Saturday, March 18, 2017

Yoga Instructors and Student Types - Part II

student types
By Kathryn Boland

In a prior article, I shared some views of my fellow yoga instructors about what types of students they find difficult to teach. I also asked what strategies they use to overcome those challenges, and thus best guide those students in practice. My goal with this was to open up dialogue that can help us instructors learn from each other about how we can move past personal difficulties as teachers to best serve the students who come to us. 

No matter who they are, or how they challenge us, our task is to be the strongest channels of the ancient and wise practice that is yoga. On the other side of the token, there are other students who remind us why we so love the work of yoga instruction. They’re open to trying to new things, insightful, curious, mindful, and playful. To discuss how the pleasant experiences we enjoy with these students might benefit our teaching in general, and perhaps for a bit of joyful levity, I asked those same fellow instructors the following. They responded as follows. 

KB: Not to play favorites, what types of students do you most enjoy having in class? Is there in anything in how you interact with them that's beneficial for your teaching in general? 

Tara Jackson: Hmm...I enjoy students who can allow themselves to be present on their mats in their own bodies. I understand how yoga can be scary and intimidating to the new and beginner, but it's such a joy when students are really able to let themselves drop into the moment - as opposed to letting their anxiety take hold. With these students, I can notice how my words land when I describe the next set of actions as they flow. I always try to deliver clean and clear cues to [my] students, and with this group I can really observe the aftermath of the delivery.

Johnathon Holmes: My favorite types of students are the ones who approach their practice in a playful way. I love the practice, and although it has its serious moments, there is plenty of room for laughter and fun. I’m so happy to watch students make progress in asana, but I’m even happier when they smile and laugh along the way. Watching these students practice reminds me to always approach my teaching from the same mindset.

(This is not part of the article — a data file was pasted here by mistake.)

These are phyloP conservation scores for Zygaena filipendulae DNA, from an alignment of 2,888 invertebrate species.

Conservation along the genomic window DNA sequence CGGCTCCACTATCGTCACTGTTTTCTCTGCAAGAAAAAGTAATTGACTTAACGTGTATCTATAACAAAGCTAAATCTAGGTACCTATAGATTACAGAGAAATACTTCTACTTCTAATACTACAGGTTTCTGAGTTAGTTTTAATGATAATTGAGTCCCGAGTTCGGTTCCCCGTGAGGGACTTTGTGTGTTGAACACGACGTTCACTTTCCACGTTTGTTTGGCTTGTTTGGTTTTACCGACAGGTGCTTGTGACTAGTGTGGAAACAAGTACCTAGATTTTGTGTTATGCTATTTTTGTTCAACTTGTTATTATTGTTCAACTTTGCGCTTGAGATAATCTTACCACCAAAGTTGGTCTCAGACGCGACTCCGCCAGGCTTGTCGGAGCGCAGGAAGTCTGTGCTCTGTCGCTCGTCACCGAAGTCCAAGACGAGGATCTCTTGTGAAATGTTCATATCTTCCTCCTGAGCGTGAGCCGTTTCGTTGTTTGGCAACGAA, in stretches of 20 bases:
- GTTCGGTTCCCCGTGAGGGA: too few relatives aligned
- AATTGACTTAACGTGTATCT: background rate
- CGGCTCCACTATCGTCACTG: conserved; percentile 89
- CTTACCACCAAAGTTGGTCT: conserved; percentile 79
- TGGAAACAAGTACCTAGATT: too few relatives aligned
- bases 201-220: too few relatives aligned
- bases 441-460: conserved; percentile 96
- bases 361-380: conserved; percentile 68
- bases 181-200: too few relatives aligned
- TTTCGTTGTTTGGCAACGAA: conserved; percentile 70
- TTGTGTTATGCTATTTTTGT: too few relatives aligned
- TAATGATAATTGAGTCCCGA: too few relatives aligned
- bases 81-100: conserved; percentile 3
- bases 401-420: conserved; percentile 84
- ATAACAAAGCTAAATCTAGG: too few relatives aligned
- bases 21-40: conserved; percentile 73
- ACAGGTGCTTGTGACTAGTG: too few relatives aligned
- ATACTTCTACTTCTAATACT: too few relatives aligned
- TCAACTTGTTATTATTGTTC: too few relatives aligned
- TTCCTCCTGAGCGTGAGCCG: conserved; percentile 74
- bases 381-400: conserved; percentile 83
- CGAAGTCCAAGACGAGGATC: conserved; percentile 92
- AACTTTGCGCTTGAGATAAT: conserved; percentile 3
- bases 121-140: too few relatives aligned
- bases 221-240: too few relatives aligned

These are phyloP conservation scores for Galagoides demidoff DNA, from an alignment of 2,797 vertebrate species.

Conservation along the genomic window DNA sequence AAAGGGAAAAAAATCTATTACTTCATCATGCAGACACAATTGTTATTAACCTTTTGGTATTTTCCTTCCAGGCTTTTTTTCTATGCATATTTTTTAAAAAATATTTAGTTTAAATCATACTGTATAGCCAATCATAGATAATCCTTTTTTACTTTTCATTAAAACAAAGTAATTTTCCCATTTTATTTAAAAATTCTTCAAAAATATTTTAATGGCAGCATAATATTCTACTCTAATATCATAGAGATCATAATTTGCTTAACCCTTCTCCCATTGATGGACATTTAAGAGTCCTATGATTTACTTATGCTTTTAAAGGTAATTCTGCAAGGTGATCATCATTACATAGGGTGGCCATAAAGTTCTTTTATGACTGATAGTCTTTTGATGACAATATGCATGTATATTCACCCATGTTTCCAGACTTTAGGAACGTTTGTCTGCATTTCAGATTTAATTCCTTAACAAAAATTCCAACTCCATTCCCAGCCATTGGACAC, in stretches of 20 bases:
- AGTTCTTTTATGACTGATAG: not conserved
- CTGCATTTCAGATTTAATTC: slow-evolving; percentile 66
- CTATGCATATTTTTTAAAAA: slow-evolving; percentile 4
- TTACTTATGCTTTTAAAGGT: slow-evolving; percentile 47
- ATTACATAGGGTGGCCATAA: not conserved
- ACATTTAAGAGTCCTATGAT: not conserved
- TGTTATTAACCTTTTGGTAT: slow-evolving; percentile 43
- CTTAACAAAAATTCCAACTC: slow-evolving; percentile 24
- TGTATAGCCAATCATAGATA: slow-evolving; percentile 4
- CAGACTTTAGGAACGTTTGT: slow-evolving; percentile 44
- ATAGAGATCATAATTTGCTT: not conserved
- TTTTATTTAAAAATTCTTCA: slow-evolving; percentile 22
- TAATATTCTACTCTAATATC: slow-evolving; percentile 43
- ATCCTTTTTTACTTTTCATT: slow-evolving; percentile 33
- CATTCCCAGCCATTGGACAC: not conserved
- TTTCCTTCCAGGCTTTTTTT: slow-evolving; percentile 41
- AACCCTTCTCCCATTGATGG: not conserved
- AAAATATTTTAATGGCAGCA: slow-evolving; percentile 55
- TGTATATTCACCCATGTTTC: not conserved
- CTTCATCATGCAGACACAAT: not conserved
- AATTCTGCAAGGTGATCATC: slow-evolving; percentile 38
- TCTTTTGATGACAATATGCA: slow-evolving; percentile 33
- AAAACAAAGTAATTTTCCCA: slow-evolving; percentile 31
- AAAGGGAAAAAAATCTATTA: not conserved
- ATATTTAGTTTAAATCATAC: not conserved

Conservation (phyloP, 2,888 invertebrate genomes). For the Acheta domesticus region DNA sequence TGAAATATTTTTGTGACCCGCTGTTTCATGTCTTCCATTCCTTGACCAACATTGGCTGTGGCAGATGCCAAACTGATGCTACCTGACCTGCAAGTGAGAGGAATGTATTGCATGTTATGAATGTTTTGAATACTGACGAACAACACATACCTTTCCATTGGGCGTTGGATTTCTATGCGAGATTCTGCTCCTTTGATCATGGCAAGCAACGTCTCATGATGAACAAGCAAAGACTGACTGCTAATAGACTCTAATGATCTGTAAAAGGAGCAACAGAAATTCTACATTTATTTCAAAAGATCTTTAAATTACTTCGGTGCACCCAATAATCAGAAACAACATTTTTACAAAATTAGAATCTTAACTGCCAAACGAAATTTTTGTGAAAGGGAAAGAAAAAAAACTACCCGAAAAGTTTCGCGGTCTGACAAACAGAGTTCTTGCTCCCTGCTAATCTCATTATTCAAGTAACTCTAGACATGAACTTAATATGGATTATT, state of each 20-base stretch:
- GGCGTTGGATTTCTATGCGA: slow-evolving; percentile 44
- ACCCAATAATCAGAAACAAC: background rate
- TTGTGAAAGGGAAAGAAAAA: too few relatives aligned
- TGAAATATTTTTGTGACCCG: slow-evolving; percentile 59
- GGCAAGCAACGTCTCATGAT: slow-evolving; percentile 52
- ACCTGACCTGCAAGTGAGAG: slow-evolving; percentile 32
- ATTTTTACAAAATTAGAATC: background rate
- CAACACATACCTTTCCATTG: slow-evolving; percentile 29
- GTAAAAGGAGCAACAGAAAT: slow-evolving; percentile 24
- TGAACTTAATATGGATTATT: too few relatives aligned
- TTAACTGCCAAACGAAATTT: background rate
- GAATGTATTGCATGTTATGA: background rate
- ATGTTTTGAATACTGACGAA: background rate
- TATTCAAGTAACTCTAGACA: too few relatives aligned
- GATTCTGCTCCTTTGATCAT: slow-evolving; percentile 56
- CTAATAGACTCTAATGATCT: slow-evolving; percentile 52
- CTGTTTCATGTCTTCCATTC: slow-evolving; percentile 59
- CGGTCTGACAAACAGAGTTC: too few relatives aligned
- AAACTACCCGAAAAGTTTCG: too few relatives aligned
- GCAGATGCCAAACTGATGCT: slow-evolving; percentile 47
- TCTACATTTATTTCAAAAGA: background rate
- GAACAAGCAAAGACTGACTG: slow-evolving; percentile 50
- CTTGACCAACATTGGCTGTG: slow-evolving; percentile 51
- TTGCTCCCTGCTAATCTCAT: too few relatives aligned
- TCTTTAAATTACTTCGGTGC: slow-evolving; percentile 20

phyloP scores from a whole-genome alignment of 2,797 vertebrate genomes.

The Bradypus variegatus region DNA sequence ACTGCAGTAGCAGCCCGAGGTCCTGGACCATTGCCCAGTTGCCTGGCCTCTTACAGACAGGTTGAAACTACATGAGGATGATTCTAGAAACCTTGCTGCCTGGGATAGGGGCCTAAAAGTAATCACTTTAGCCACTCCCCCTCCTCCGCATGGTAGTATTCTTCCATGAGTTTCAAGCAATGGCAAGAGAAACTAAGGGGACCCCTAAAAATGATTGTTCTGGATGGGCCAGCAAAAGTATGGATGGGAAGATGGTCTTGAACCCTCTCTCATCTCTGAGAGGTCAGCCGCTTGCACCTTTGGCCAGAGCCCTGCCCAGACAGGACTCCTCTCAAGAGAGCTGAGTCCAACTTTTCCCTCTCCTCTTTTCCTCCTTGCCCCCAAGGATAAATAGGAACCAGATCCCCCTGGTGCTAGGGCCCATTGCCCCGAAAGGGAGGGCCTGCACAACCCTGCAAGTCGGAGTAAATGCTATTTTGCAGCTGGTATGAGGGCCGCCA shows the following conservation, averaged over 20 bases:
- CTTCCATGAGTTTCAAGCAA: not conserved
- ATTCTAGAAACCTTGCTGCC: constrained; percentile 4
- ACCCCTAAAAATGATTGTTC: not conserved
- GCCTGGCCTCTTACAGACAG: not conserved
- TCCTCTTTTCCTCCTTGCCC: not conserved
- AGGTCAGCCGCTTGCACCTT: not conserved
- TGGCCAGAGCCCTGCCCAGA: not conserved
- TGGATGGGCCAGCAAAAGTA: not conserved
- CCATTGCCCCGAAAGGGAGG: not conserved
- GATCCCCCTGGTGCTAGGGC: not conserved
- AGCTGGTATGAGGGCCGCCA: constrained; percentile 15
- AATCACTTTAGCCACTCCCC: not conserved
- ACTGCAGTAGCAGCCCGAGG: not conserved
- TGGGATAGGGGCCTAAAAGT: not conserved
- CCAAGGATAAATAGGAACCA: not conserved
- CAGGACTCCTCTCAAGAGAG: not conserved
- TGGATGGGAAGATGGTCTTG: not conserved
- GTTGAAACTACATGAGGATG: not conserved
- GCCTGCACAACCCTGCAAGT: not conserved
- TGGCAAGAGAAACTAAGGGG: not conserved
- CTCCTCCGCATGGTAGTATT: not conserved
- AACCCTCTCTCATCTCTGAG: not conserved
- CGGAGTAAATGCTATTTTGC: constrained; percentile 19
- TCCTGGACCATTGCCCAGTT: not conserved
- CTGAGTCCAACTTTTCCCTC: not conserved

Tiffany O’Connell: I love the students who are curious and ask questions, during or after class. I especially appreciate when they come up to me afterwards and express that they really enjoyed the sequence, or that what my message/intention was for the class was just what they needed to hear. It contributes to my purpose of making yoga for them more than just asana on the mat. It makes me feel validated in the work I do, and ultimately feel more connected to them - which isn't that the point?!

Jessica Pate: I love having students that respond! A little bit of a joke, but I have noticed (both as a teacher and a student)  that students are afraid to answer questions in class. I love when a class becomes interactive and some dialogue can open up. While we obviously don't want to be chatting the entire class, I think that taking time to pause when exploring some specific action or sensation in the body can be incredibly useful. We all are built differently, with unique bone structure, musculature and connective tissue stories. As a teacher, this dialogue gives me insight into how to better guide my students. However, on a larger scale, taking this time to share different experiences can help both the teacher and student begin to appreciate the beauty that lies in everyone's own unique experience, both on and off the mat.

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1 comment:

parvezbdjsr said...

Thank you Kathryn Boland for this nice discussion articles and thanks to yoga teachers for sharing their great experience.